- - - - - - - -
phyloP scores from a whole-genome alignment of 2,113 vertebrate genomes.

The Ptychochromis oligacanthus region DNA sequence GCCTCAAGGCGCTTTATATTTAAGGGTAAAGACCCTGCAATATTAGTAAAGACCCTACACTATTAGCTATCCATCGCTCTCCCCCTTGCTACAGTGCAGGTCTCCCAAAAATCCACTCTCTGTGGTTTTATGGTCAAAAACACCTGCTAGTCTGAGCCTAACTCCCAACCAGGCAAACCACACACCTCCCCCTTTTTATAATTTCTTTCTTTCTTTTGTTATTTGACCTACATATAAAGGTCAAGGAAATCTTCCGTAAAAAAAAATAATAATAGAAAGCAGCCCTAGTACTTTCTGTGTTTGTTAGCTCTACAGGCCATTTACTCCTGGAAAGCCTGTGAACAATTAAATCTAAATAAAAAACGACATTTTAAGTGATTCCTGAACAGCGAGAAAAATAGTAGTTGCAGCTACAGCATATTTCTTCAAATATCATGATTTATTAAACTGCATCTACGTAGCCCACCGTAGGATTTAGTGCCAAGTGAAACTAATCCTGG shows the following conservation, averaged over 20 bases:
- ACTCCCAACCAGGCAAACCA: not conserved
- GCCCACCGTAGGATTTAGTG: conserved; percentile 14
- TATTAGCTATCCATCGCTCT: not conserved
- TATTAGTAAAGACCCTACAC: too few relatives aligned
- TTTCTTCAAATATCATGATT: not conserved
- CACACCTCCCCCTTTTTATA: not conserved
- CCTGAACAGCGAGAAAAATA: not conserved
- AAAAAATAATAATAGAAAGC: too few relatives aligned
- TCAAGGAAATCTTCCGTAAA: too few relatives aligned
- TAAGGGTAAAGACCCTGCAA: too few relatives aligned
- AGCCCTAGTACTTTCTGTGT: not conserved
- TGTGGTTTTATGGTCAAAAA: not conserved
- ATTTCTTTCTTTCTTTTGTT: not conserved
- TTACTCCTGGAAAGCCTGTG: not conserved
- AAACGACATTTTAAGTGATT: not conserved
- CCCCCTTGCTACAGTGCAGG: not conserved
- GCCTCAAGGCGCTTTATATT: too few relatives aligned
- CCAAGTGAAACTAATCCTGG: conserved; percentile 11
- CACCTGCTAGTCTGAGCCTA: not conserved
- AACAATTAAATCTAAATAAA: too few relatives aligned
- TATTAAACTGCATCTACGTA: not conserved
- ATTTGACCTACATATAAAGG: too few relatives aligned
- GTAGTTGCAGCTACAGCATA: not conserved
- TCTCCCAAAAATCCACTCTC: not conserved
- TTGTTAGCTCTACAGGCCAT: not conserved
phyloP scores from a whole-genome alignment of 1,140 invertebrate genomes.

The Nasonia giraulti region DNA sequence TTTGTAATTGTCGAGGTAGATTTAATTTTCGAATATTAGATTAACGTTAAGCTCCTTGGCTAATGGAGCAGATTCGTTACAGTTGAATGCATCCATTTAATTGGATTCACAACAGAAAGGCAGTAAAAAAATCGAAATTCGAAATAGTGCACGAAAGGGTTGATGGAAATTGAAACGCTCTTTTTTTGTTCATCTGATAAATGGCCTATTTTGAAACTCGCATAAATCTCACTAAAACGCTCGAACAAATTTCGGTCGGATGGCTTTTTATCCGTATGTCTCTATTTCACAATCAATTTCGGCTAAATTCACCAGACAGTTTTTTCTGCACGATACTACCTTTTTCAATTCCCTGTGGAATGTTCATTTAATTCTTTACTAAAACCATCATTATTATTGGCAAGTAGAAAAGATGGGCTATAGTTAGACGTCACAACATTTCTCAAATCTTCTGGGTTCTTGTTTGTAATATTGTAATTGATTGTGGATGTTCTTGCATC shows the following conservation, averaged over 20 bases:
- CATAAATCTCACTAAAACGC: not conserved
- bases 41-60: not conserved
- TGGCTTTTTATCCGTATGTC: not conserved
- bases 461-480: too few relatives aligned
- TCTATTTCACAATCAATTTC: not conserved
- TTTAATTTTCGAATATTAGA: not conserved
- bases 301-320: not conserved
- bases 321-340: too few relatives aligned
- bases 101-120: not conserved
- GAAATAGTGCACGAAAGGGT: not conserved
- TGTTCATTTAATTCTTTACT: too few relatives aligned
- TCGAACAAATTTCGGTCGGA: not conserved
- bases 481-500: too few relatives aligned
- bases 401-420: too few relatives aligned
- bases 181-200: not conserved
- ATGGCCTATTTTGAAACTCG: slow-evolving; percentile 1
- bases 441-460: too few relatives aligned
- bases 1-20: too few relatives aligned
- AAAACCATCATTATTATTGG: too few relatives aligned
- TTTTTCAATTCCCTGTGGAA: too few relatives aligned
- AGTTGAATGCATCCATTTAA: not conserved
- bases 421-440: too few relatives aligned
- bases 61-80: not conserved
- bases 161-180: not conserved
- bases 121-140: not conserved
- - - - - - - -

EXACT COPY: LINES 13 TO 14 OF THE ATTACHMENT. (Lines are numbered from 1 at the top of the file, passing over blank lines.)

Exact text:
- AGCCCTAGTACTTTCTGTGT: not conserved
- TGTGGTTTTATGGTCAAAAA: not conserved